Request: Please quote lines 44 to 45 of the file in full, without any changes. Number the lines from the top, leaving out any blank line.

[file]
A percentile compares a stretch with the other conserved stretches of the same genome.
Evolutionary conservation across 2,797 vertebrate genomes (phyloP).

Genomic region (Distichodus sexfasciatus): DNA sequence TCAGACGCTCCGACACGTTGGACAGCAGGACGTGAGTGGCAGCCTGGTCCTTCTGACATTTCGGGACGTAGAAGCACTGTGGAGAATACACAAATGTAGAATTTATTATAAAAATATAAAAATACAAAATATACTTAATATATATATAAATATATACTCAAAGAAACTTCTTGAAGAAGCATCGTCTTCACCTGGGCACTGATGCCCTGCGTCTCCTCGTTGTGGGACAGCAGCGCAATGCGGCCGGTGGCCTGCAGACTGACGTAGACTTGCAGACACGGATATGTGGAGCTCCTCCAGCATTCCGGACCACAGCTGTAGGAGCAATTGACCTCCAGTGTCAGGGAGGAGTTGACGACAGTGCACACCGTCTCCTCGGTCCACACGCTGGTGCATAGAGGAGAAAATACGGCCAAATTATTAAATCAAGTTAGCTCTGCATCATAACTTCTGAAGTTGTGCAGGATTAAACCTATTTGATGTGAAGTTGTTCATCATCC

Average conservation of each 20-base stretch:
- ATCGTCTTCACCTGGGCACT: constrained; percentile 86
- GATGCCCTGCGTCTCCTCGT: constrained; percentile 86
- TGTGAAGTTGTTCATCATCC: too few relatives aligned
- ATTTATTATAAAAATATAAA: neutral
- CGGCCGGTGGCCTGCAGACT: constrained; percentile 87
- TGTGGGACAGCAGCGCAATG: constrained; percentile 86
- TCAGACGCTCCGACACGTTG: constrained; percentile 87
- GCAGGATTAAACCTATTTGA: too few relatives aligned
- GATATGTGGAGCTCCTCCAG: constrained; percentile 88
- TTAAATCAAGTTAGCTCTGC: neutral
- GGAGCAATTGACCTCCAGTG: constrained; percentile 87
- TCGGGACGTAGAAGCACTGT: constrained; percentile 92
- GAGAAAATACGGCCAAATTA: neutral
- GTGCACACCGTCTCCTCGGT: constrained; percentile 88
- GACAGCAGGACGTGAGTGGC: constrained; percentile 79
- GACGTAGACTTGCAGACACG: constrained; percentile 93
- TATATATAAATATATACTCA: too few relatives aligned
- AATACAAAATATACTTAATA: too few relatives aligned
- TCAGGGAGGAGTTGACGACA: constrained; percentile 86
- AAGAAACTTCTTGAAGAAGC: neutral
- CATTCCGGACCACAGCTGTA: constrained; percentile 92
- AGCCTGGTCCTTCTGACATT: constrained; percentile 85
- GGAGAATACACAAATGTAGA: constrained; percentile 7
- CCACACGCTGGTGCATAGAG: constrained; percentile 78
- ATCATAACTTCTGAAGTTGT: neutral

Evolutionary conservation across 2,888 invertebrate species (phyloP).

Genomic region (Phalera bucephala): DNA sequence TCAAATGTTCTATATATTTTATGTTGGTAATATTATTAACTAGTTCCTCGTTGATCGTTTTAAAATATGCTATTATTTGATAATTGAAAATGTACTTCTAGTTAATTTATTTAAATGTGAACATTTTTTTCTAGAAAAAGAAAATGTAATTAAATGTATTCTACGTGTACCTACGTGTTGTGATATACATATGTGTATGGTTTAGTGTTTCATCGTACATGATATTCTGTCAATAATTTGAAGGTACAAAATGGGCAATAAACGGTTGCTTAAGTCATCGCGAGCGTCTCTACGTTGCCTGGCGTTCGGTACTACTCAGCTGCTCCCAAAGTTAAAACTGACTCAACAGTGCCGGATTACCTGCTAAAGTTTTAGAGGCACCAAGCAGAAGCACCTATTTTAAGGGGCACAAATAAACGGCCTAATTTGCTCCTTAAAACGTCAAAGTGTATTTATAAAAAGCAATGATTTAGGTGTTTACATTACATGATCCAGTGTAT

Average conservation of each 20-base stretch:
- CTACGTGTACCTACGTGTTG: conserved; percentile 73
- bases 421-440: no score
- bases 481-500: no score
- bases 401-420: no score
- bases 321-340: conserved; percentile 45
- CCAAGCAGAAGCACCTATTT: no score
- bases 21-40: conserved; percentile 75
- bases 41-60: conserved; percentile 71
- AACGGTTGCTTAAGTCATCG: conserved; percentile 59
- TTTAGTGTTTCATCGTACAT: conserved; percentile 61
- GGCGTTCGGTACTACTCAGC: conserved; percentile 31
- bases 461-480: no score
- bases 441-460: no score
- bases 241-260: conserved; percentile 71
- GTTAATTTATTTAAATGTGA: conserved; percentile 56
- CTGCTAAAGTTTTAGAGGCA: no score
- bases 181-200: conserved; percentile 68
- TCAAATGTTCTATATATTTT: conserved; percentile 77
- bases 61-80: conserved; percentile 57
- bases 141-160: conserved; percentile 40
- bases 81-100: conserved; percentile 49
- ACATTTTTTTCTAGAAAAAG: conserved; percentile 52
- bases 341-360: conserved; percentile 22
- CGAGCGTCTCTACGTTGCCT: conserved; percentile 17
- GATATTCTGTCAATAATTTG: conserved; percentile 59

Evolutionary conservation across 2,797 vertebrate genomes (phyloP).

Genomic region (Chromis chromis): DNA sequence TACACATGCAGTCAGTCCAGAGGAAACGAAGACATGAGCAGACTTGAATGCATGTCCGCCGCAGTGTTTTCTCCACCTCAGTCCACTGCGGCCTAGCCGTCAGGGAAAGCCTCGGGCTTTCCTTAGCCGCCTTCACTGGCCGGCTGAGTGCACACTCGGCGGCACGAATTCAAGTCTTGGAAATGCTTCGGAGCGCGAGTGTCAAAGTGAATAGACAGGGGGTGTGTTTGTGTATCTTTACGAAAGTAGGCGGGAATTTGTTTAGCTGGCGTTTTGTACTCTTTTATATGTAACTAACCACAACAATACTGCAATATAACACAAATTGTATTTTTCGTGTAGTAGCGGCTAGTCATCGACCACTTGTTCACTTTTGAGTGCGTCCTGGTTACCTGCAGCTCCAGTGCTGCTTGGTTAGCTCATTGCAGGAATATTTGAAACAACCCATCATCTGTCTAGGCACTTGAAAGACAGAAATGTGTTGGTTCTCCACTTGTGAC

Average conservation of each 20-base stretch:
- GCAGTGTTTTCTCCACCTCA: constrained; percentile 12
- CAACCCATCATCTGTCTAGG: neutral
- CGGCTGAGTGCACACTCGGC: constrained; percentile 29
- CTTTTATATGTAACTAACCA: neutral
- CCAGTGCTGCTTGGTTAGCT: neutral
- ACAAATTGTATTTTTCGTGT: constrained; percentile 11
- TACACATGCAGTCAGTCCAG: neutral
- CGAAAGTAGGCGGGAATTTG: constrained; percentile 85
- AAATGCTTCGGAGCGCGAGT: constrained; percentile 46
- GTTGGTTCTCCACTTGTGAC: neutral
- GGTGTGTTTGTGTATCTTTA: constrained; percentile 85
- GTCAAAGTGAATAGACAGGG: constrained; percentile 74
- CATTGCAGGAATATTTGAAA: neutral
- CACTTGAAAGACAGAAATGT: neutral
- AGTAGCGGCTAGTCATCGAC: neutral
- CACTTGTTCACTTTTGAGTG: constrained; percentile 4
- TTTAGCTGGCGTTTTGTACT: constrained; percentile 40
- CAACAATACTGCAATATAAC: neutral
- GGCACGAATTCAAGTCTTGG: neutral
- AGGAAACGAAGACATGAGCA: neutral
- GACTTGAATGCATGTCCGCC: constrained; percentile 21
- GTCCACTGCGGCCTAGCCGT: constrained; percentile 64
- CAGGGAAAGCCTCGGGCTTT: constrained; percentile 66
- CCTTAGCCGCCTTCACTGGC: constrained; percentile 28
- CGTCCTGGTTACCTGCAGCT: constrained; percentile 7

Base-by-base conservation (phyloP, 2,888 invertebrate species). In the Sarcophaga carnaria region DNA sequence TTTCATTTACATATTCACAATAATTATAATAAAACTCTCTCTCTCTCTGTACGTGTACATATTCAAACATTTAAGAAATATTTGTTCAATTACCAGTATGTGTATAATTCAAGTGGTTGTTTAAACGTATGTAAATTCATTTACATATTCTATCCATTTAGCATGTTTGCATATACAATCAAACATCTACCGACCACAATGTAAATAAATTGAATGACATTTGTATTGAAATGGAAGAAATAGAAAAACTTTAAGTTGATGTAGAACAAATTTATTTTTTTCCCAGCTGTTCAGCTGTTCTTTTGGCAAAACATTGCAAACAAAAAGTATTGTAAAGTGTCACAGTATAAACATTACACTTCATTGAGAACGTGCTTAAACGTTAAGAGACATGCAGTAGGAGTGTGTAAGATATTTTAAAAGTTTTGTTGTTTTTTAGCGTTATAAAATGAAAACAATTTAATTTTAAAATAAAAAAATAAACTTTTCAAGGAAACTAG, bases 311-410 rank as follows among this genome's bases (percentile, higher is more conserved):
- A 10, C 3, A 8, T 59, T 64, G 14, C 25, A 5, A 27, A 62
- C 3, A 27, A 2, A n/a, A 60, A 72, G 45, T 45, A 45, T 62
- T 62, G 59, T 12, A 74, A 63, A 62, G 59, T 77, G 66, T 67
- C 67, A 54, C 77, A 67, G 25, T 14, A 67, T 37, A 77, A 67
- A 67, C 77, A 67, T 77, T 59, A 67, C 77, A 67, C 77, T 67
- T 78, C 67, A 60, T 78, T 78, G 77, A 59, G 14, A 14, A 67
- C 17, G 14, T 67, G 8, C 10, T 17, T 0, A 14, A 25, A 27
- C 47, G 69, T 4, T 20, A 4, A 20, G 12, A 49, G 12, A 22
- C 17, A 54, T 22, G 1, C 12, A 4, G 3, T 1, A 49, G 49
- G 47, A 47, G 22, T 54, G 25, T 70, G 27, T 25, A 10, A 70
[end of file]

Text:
- bases 461-480: no score
- bases 441-460: no score